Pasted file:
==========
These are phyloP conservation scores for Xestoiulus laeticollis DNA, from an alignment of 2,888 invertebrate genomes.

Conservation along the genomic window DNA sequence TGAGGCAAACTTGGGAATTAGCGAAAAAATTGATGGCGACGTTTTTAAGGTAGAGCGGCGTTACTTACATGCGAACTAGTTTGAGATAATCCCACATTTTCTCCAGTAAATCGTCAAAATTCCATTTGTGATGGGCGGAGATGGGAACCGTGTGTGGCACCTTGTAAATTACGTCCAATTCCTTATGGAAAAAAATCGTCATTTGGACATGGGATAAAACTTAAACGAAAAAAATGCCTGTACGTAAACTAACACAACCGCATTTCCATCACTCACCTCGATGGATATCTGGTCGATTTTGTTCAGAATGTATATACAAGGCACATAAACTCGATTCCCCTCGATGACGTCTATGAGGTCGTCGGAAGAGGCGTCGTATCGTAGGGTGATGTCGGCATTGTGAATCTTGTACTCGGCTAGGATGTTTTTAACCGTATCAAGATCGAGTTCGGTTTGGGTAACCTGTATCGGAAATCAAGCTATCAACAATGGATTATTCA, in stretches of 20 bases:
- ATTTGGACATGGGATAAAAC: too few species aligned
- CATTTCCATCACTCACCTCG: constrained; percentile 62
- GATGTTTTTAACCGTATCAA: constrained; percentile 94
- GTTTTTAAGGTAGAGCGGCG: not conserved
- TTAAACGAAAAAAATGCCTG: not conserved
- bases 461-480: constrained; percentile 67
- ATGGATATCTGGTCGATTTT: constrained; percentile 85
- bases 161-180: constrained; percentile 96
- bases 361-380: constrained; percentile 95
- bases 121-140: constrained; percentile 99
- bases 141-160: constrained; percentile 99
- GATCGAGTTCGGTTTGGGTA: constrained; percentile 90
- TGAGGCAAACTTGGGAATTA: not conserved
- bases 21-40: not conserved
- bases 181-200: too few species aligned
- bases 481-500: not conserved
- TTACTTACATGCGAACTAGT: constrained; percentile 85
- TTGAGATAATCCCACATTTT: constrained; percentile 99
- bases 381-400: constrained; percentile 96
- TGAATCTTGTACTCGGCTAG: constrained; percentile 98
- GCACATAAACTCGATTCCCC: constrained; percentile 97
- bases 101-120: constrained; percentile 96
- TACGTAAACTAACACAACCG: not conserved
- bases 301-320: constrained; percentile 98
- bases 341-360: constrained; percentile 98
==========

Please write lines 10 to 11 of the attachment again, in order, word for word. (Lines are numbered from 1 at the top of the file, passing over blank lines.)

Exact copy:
- bases 161-180: constrained; percentile 96
- bases 361-380: constrained; percentile 95